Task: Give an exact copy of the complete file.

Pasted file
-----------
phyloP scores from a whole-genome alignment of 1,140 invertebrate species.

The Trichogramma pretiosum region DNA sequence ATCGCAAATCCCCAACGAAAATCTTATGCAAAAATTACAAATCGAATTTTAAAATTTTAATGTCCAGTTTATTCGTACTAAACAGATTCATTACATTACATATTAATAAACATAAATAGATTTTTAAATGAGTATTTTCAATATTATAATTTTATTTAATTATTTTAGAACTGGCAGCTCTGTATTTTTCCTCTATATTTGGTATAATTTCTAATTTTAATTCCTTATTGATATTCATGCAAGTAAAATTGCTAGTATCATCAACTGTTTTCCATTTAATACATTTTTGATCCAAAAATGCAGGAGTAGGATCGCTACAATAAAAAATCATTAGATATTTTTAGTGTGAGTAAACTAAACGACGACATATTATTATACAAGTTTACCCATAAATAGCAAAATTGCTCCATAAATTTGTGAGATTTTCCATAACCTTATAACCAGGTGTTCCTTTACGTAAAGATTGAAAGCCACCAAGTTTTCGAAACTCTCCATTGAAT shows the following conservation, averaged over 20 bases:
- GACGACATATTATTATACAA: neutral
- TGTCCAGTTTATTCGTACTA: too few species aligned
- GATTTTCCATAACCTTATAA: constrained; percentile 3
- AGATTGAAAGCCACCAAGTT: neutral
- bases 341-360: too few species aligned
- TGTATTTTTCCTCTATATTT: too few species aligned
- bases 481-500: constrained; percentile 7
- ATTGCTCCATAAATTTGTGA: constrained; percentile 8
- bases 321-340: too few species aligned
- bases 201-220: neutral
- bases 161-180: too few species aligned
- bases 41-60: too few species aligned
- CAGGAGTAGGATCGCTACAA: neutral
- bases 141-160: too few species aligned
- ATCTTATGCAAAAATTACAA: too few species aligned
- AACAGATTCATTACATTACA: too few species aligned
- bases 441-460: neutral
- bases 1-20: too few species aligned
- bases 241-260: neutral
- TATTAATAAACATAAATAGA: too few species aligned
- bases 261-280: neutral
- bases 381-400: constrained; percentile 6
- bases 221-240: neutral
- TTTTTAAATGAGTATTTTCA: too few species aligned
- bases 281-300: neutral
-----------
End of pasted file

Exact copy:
phyloP scores from a whole-genome alignment of 1,140 invertebrate species.

The Trichogramma pretiosum region DNA sequence ATCGCAAATCCCCAACGAAAATCTTATGCAAAAATTACAAATCGAATTTTAAAATTTTAATGTCCAGTTTATTCGTACTAAACAGATTCATTACATTACATATTAATAAACATAAATAGATTTTTAAATGAGTATTTTCAATATTATAATTTTATTTAATTATTTTAGAACTGGCAGCTCTGTATTTTTCCTCTATATTTGGTATAATTTCTAATTTTAATTCCTTATTGATATTCATGCAAGTAAAATTGCTAGTATCATCAACTGTTTTCCATTTAATACATTTTTGATCCAAAAATGCAGGAGTAGGATCGCTACAATAAAAAATCATTAGATATTTTTAGTGTGAGTAAACTAAACGACGACATATTATTATACAAGTTTACCCATAAATAGCAAAATTGCTCCATAAATTTGTGAGATTTTCCATAACCTTATAACCAGGTGTTCCTTTACGTAAAGATTGAAAGCCACCAAGTTTTCGAAACTCTCCATTGAAT shows the following conservation, averaged over 20 bases:
- GACGACATATTATTATACAA: neutral
- TGTCCAGTTTATTCGTACTA: too few species aligned
- GATTTTCCATAACCTTATAA: constrained; percentile 3
- AGATTGAAAGCCACCAAGTT: neutral
- bases 341-360: too few species aligned
- TGTATTTTTCCTCTATATTT: too few species aligned
- bases 481-500: constrained; percentile 7
- ATTGCTCCATAAATTTGTGA: constrained; percentile 8
- bases 321-340: too few species aligned
- bases 201-220: neutral
- bases 161-180: too few species aligned
- bases 41-60: too few species aligned
- CAGGAGTAGGATCGCTACAA: neutral
- bases 141-160: too few species aligned
- ATCTTATGCAAAAATTACAA: too few species aligned
- AACAGATTCATTACATTACA: too few species aligned
- bases 441-460: neutral
- bases 1-20: too few species aligned
- bases 241-260: neutral
- TATTAATAAACATAAATAGA: too few species aligned
- bases 261-280: neutral
- bases 381-400: constrained; percentile 6
- bases 221-240: neutral
- TTTTTAAATGAGTATTTTCA: too few species aligned
- bases 281-300: neutral